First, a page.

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Cicely Tyson, legendary actor known for 'Sounder' and other roles, dies at 96

Tyson was nominated for an Oscar for her role in "Sounder" and received a Tony Award in 2013 when she was 88.
"The Gin Game" Broadway Opening Night - After Party
Tyson attends "The Gin Game" Broadway opening night after-party on Oct. 14, 2015 in New York City.Mike Pont / WireImage
/ Source: NBC News

Cicely Tyson, a legendary film, television and stage actress known for "Sounder" and other roles, died Thursday at the age of 96, her family said.

"With heavy heart, the family of Miss Cicely Tyson announces her peaceful transition this afternoon," her manager, Larry Thompson, said in a statement. "At this time, please allow the family their privacy."

A cause of death was not immediately given.

Cicely Tyson receives the Legends Award during MegaFest's International Faith & Family Film Festival on June 30, 2017 in Dallas, Texas.Cooper Neill / Getty Images

Tyson was born and raised in Harlem and was first discovered as a model for Ebony Magazine. She began her screen career with bit parts but gained fame in the early 1970s when Black women were finally starting to get starring roles.

Tyson starred as Rebecca Morgan, a sharecropper in the 1972 film "Sounder" and was nominated for best actress at the Academy Awards the next year.

Tyson also won two Emmy awards for "The Autobiography of Miss Jane Pittman," and in 2013 she won a Tony Award for "The Trip to Bountiful."

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In 2016, President Barack Obama awarded Tyson the Presidential Medal of Freedom, the nation's highest civilian honor, and the year before that she received the Kennedy Center Honors lifetime achievement award.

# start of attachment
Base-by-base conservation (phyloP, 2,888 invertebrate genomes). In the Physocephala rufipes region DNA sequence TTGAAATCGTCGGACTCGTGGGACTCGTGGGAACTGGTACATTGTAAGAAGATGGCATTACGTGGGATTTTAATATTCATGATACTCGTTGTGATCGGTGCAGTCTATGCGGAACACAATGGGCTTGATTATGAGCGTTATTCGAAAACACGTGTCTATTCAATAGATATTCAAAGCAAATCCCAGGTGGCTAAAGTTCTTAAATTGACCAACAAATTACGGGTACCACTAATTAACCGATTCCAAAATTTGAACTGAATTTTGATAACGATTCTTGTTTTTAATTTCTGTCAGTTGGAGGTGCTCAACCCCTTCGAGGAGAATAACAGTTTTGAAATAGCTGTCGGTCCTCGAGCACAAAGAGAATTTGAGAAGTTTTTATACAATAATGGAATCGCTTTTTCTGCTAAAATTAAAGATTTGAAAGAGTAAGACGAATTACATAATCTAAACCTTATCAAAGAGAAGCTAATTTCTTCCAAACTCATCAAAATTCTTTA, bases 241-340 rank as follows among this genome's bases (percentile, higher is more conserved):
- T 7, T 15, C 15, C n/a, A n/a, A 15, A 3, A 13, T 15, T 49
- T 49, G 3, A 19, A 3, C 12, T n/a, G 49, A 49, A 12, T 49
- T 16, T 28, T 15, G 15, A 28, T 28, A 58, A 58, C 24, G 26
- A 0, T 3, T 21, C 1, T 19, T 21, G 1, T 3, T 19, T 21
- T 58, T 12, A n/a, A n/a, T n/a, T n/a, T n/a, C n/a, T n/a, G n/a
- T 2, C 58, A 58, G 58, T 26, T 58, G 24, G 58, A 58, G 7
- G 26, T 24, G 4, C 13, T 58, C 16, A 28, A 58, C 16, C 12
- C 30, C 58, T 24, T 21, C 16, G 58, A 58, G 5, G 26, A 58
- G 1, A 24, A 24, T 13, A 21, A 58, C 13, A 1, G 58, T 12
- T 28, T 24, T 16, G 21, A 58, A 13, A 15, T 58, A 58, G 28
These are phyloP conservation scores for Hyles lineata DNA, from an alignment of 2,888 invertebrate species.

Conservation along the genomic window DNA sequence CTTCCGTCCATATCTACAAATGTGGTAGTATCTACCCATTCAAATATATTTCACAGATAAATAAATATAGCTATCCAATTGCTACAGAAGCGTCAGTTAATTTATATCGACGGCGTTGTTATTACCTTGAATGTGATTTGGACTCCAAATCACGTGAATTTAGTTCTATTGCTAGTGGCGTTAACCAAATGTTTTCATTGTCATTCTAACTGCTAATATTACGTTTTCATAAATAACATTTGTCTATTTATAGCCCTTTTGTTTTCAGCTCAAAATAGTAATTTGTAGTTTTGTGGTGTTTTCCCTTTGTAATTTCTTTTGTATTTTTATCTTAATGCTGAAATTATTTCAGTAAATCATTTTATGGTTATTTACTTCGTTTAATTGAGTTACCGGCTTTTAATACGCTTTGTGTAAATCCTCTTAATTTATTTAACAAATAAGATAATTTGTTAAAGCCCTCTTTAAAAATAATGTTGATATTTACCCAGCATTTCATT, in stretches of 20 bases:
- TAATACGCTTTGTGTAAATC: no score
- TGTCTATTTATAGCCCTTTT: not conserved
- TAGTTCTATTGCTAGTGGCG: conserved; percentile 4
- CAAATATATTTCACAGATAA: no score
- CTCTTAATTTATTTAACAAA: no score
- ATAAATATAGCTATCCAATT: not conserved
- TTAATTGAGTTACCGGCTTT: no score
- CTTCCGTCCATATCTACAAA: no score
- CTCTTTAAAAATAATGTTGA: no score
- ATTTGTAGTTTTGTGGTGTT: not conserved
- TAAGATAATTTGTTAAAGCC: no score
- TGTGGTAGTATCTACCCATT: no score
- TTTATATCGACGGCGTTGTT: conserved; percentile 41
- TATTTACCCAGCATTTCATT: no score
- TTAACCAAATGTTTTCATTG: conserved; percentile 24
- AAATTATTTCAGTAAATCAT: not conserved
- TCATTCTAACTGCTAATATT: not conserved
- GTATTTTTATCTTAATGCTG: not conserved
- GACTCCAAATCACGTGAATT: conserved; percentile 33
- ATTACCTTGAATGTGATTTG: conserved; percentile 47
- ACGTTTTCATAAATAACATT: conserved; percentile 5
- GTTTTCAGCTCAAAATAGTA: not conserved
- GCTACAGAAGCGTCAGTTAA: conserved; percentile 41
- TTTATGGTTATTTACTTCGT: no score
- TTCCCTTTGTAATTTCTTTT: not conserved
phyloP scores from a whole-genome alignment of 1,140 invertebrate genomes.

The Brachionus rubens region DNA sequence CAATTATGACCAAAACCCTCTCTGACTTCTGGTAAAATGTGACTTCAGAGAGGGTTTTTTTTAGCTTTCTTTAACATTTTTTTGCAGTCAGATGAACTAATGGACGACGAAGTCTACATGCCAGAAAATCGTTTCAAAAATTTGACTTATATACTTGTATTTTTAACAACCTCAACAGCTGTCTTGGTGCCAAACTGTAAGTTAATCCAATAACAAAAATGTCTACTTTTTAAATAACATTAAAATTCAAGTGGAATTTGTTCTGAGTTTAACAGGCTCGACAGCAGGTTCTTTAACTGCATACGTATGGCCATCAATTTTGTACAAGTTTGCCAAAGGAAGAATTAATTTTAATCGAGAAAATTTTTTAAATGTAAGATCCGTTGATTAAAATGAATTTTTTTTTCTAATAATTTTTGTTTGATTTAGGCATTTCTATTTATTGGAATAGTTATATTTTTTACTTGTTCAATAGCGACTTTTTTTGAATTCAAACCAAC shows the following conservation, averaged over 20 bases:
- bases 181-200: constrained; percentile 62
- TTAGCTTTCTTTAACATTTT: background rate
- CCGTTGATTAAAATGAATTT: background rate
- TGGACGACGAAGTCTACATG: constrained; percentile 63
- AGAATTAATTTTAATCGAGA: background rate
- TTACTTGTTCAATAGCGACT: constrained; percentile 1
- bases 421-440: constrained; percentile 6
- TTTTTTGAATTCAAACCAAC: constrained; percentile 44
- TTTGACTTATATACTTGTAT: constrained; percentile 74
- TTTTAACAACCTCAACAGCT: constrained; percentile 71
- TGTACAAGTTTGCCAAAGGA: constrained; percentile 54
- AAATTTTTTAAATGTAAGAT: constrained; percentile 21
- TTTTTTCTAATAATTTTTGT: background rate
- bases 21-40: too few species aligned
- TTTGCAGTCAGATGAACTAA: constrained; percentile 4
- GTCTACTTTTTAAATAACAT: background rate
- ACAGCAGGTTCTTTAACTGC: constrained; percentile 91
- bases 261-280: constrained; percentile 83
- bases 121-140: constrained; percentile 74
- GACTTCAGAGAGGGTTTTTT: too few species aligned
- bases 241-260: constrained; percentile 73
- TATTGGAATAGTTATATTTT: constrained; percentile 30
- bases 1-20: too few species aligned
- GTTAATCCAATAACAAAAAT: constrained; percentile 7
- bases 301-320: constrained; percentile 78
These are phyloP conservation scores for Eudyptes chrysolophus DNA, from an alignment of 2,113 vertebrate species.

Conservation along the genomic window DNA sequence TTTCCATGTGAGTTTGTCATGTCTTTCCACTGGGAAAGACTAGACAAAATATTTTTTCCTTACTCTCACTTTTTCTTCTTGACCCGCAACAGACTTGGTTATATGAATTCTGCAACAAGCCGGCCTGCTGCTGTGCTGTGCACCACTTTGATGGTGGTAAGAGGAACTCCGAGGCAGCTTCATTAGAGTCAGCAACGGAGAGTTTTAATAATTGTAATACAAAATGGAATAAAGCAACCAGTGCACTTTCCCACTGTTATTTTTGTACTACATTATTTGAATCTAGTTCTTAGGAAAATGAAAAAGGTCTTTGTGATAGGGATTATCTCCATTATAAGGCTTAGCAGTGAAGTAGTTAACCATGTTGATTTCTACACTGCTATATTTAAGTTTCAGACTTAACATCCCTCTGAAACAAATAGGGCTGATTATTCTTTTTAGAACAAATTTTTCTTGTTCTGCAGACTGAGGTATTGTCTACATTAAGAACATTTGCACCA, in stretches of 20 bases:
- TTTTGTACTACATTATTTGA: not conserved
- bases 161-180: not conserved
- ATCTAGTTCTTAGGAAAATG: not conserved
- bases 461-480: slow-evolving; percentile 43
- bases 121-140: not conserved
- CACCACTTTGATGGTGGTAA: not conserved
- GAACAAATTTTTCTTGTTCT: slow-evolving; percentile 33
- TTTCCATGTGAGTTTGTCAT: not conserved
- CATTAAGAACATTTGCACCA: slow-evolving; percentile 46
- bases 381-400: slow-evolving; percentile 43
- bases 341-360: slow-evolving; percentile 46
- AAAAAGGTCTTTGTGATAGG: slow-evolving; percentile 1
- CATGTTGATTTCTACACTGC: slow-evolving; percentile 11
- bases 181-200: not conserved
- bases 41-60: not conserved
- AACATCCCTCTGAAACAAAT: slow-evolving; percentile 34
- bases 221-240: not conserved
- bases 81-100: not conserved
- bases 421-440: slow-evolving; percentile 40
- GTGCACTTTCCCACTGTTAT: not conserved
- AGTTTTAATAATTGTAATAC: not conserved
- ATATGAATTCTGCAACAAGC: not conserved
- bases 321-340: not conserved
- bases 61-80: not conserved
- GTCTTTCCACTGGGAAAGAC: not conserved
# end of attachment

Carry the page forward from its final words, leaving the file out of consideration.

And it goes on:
Obama in presenting Tyson the medal of freedom in 2016 highlighted a past comment she made: "I would not accept roles, unless they projected us, particularly women, in a realistic light, [and] dealt with us as human beings."

Said Obama: "Cicely's convictions and grace have helped for us see the dignity of every single beautiful member of the American family."

Tyson's memoir, "Just as I Am: A Memoir," came out this week.

In 2018, Tyson was asked about the success of Black women in Hollywood, like Viola Davis and Kerry Washington, and about successful films, like "Black Panther" and "A Wrinkle in Time," and she said it was high time.

"It’s long overdue, I can tell you that," Tyson told NBC News. " It has always been there. We have been a race of people that have been suppressed out of fear and finally we have been able to get a hold on the power that this industry wields."

"It’s certainly because of our stick-to-it-iveness," she said.

Thompson, Tyson's manager, said he managed her career for four decades and "and each year was a privilege and blessing."

"Cicely thought of her new memoir as a Christmas tree decorated with all the ornaments of her personal and professional life," Thompson said. "Today she placed the last ornament, a Star, on top of the tree."

While Tyson did not win the Oscar in 1973, she was awarded an honorary Oscar in 2018 for her body of work.

Among her many notable roles, she appeared in 1991's "Fried Green Tomatoes,” 2005's “Diary of a Mad Black Woman” and "The Help," which came out in 2011.

"Early in her career, Cicely Tyson promised herself that she would only portray strong women. Harriet Tubman. Coretta Scott King. Miss Jane Pittman, and so many others," the Academy tweeted, adding "she led by example and will be missed."

This is a developing story. This story first appeared on NBCNews.com.